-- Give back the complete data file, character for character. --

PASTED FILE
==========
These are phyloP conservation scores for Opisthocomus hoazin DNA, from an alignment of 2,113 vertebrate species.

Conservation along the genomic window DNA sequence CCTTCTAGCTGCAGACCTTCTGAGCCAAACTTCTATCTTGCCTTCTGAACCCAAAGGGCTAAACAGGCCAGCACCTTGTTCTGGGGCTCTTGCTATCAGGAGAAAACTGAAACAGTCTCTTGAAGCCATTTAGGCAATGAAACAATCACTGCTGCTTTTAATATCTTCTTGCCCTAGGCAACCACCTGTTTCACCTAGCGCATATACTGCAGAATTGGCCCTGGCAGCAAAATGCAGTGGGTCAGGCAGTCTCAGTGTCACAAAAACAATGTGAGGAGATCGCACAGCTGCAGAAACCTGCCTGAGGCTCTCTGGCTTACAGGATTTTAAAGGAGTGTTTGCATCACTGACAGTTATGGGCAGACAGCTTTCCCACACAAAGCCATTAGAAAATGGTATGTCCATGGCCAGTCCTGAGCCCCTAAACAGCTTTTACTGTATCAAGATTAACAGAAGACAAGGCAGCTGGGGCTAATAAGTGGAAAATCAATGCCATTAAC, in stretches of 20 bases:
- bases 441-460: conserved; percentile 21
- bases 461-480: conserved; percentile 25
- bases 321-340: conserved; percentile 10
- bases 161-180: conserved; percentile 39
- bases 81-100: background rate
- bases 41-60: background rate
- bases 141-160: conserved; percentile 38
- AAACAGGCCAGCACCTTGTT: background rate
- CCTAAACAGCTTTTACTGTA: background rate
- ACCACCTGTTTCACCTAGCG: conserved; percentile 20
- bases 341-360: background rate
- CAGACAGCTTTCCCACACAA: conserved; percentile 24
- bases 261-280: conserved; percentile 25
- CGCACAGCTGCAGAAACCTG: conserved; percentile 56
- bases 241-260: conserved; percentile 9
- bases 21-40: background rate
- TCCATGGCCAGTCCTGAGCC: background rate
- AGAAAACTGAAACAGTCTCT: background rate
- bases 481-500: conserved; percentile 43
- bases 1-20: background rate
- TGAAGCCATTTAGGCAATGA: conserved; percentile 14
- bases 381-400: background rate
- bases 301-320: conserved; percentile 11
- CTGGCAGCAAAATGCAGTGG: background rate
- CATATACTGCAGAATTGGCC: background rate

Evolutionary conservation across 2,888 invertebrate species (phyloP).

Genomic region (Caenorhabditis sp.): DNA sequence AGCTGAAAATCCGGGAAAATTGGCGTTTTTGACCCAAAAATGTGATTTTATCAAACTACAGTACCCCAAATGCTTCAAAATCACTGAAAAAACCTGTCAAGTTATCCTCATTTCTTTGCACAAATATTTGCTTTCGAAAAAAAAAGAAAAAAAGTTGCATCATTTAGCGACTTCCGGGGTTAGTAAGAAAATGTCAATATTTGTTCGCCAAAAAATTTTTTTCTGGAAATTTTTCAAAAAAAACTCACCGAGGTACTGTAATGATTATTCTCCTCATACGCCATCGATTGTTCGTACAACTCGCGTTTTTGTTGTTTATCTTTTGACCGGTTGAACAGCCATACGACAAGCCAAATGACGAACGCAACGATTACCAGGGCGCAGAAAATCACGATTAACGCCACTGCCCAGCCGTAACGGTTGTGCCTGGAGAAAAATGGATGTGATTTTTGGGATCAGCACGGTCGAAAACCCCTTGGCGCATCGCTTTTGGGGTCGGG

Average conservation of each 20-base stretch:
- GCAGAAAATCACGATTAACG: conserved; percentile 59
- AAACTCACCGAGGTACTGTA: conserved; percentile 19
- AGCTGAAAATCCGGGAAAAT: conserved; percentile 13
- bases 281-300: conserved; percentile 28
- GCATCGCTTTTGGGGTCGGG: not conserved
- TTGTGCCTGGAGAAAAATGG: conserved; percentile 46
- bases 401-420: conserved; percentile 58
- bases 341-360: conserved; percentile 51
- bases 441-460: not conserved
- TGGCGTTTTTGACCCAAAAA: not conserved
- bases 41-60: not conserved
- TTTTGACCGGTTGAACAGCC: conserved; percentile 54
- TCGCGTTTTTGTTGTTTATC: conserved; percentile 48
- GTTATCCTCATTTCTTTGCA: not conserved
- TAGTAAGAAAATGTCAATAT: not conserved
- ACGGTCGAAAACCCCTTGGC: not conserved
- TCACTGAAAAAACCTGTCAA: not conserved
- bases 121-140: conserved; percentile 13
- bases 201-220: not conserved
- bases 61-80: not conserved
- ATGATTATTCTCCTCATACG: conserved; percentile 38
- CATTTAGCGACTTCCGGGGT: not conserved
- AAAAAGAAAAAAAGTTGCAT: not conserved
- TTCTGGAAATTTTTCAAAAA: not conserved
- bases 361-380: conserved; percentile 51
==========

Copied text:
These are phyloP conservation scores for Opisthocomus hoazin DNA, from an alignment of 2,113 vertebrate species.

Conservation along the genomic window DNA sequence CCTTCTAGCTGCAGACCTTCTGAGCCAAACTTCTATCTTGCCTTCTGAACCCAAAGGGCTAAACAGGCCAGCACCTTGTTCTGGGGCTCTTGCTATCAGGAGAAAACTGAAACAGTCTCTTGAAGCCATTTAGGCAATGAAACAATCACTGCTGCTTTTAATATCTTCTTGCCCTAGGCAACCACCTGTTTCACCTAGCGCATATACTGCAGAATTGGCCCTGGCAGCAAAATGCAGTGGGTCAGGCAGTCTCAGTGTCACAAAAACAATGTGAGGAGATCGCACAGCTGCAGAAACCTGCCTGAGGCTCTCTGGCTTACAGGATTTTAAAGGAGTGTTTGCATCACTGACAGTTATGGGCAGACAGCTTTCCCACACAAAGCCATTAGAAAATGGTATGTCCATGGCCAGTCCTGAGCCCCTAAACAGCTTTTACTGTATCAAGATTAACAGAAGACAAGGCAGCTGGGGCTAATAAGTGGAAAATCAATGCCATTAAC, in stretches of 20 bases:
- bases 441-460: conserved; percentile 21
- bases 461-480: conserved; percentile 25
- bases 321-340: conserved; percentile 10
- bases 161-180: conserved; percentile 39
- bases 81-100: background rate
- bases 41-60: background rate
- bases 141-160: conserved; percentile 38
- AAACAGGCCAGCACCTTGTT: background rate
- CCTAAACAGCTTTTACTGTA: background rate
- ACCACCTGTTTCACCTAGCG: conserved; percentile 20
- bases 341-360: background rate
- CAGACAGCTTTCCCACACAA: conserved; percentile 24
- bases 261-280: conserved; percentile 25
- CGCACAGCTGCAGAAACCTG: conserved; percentile 56
- bases 241-260: conserved; percentile 9
- bases 21-40: background rate
- TCCATGGCCAGTCCTGAGCC: background rate
- AGAAAACTGAAACAGTCTCT: background rate
- bases 481-500: conserved; percentile 43
- bases 1-20: background rate
- TGAAGCCATTTAGGCAATGA: conserved; percentile 14
- bases 381-400: background rate
- bases 301-320: conserved; percentile 11
- CTGGCAGCAAAATGCAGTGG: background rate
- CATATACTGCAGAATTGGCC: background rate

Evolutionary conservation across 2,888 invertebrate species (phyloP).

Genomic region (Caenorhabditis sp.): DNA sequence AGCTGAAAATCCGGGAAAATTGGCGTTTTTGACCCAAAAATGTGATTTTATCAAACTACAGTACCCCAAATGCTTCAAAATCACTGAAAAAACCTGTCAAGTTATCCTCATTTCTTTGCACAAATATTTGCTTTCGAAAAAAAAAGAAAAAAAGTTGCATCATTTAGCGACTTCCGGGGTTAGTAAGAAAATGTCAATATTTGTTCGCCAAAAAATTTTTTTCTGGAAATTTTTCAAAAAAAACTCACCGAGGTACTGTAATGATTATTCTCCTCATACGCCATCGATTGTTCGTACAACTCGCGTTTTTGTTGTTTATCTTTTGACCGGTTGAACAGCCATACGACAAGCCAAATGACGAACGCAACGATTACCAGGGCGCAGAAAATCACGATTAACGCCACTGCCCAGCCGTAACGGTTGTGCCTGGAGAAAAATGGATGTGATTTTTGGGATCAGCACGGTCGAAAACCCCTTGGCGCATCGCTTTTGGGGTCGGG

Average conservation of each 20-base stretch:
- GCAGAAAATCACGATTAACG: conserved; percentile 59
- AAACTCACCGAGGTACTGTA: conserved; percentile 19
- AGCTGAAAATCCGGGAAAAT: conserved; percentile 13
- bases 281-300: conserved; percentile 28
- GCATCGCTTTTGGGGTCGGG: not conserved
- TTGTGCCTGGAGAAAAATGG: conserved; percentile 46
- bases 401-420: conserved; percentile 58
- bases 341-360: conserved; percentile 51
- bases 441-460: not conserved
- TGGCGTTTTTGACCCAAAAA: not conserved
- bases 41-60: not conserved
- TTTTGACCGGTTGAACAGCC: conserved; percentile 54
- TCGCGTTTTTGTTGTTTATC: conserved; percentile 48
- GTTATCCTCATTTCTTTGCA: not conserved
- TAGTAAGAAAATGTCAATAT: not conserved
- ACGGTCGAAAACCCCTTGGC: not conserved
- TCACTGAAAAAACCTGTCAA: not conserved
- bases 121-140: conserved; percentile 13
- bases 201-220: not conserved
- bases 61-80: not conserved
- ATGATTATTCTCCTCATACG: conserved; percentile 38
- CATTTAGCGACTTCCGGGGT: not conserved
- AAAAAGAAAAAAAGTTGCAT: not conserved
- TTCTGGAAATTTTTCAAAAA: not conserved
- bases 361-380: conserved; percentile 51